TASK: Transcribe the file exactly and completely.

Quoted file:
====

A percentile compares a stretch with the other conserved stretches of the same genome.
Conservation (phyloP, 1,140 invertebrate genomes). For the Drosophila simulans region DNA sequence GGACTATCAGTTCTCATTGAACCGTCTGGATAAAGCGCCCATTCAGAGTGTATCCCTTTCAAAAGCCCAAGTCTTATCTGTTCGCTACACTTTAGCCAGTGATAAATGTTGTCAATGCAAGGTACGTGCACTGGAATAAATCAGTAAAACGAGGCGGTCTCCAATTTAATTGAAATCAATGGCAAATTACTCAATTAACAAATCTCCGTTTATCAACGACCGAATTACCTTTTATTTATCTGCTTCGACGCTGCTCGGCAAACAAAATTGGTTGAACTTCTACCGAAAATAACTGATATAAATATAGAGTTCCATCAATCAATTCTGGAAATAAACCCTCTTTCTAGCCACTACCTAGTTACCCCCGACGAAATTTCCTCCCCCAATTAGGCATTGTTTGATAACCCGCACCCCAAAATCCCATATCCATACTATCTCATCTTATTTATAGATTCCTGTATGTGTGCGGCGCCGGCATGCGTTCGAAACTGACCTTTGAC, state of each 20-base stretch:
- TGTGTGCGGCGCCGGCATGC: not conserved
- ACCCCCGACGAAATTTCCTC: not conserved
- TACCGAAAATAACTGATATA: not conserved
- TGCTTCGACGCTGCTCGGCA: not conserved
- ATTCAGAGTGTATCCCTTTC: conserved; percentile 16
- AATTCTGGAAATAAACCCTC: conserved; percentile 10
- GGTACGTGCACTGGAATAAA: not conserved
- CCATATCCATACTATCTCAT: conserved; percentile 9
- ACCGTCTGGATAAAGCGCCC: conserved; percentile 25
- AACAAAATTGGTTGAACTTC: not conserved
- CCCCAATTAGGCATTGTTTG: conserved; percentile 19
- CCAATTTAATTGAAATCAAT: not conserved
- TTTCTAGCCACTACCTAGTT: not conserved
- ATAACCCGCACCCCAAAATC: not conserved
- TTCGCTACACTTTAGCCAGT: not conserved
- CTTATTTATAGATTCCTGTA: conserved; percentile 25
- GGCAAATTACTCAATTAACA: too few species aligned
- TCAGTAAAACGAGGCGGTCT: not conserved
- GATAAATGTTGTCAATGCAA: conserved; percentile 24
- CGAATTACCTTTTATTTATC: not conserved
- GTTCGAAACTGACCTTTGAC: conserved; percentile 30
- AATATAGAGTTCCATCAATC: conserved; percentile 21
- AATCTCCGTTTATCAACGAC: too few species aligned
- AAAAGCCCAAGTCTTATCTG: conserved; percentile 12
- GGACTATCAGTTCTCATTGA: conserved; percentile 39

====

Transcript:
A percentile compares a stretch with the other conserved stretches of the same genome.
Conservation (phyloP, 1,140 invertebrate genomes). For the Drosophila simulans region DNA sequence GGACTATCAGTTCTCATTGAACCGTCTGGATAAAGCGCCCATTCAGAGTGTATCCCTTTCAAAAGCCCAAGTCTTATCTGTTCGCTACACTTTAGCCAGTGATAAATGTTGTCAATGCAAGGTACGTGCACTGGAATAAATCAGTAAAACGAGGCGGTCTCCAATTTAATTGAAATCAATGGCAAATTACTCAATTAACAAATCTCCGTTTATCAACGACCGAATTACCTTTTATTTATCTGCTTCGACGCTGCTCGGCAAACAAAATTGGTTGAACTTCTACCGAAAATAACTGATATAAATATAGAGTTCCATCAATCAATTCTGGAAATAAACCCTCTTTCTAGCCACTACCTAGTTACCCCCGACGAAATTTCCTCCCCCAATTAGGCATTGTTTGATAACCCGCACCCCAAAATCCCATATCCATACTATCTCATCTTATTTATAGATTCCTGTATGTGTGCGGCGCCGGCATGCGTTCGAAACTGACCTTTGAC, state of each 20-base stretch:
- TGTGTGCGGCGCCGGCATGC: not conserved
- ACCCCCGACGAAATTTCCTC: not conserved
- TACCGAAAATAACTGATATA: not conserved
- TGCTTCGACGCTGCTCGGCA: not conserved
- ATTCAGAGTGTATCCCTTTC: conserved; percentile 16
- AATTCTGGAAATAAACCCTC: conserved; percentile 10
- GGTACGTGCACTGGAATAAA: not conserved
- CCATATCCATACTATCTCAT: conserved; percentile 9
- ACCGTCTGGATAAAGCGCCC: conserved; percentile 25
- AACAAAATTGGTTGAACTTC: not conserved
- CCCCAATTAGGCATTGTTTG: conserved; percentile 19
- CCAATTTAATTGAAATCAAT: not conserved
- TTTCTAGCCACTACCTAGTT: not conserved
- ATAACCCGCACCCCAAAATC: not conserved
- TTCGCTACACTTTAGCCAGT: not conserved
- CTTATTTATAGATTCCTGTA: conserved; percentile 25
- GGCAAATTACTCAATTAACA: too few species aligned
- TCAGTAAAACGAGGCGGTCT: not conserved
- GATAAATGTTGTCAATGCAA: conserved; percentile 24
- CGAATTACCTTTTATTTATC: not conserved
- GTTCGAAACTGACCTTTGAC: conserved; percentile 30
- AATATAGAGTTCCATCAATC: conserved; percentile 21
- AATCTCCGTTTATCAACGAC: too few species aligned
- AAAAGCCCAAGTCTTATCTG: conserved; percentile 12
- GGACTATCAGTTCTCATTGA: conserved; percentile 39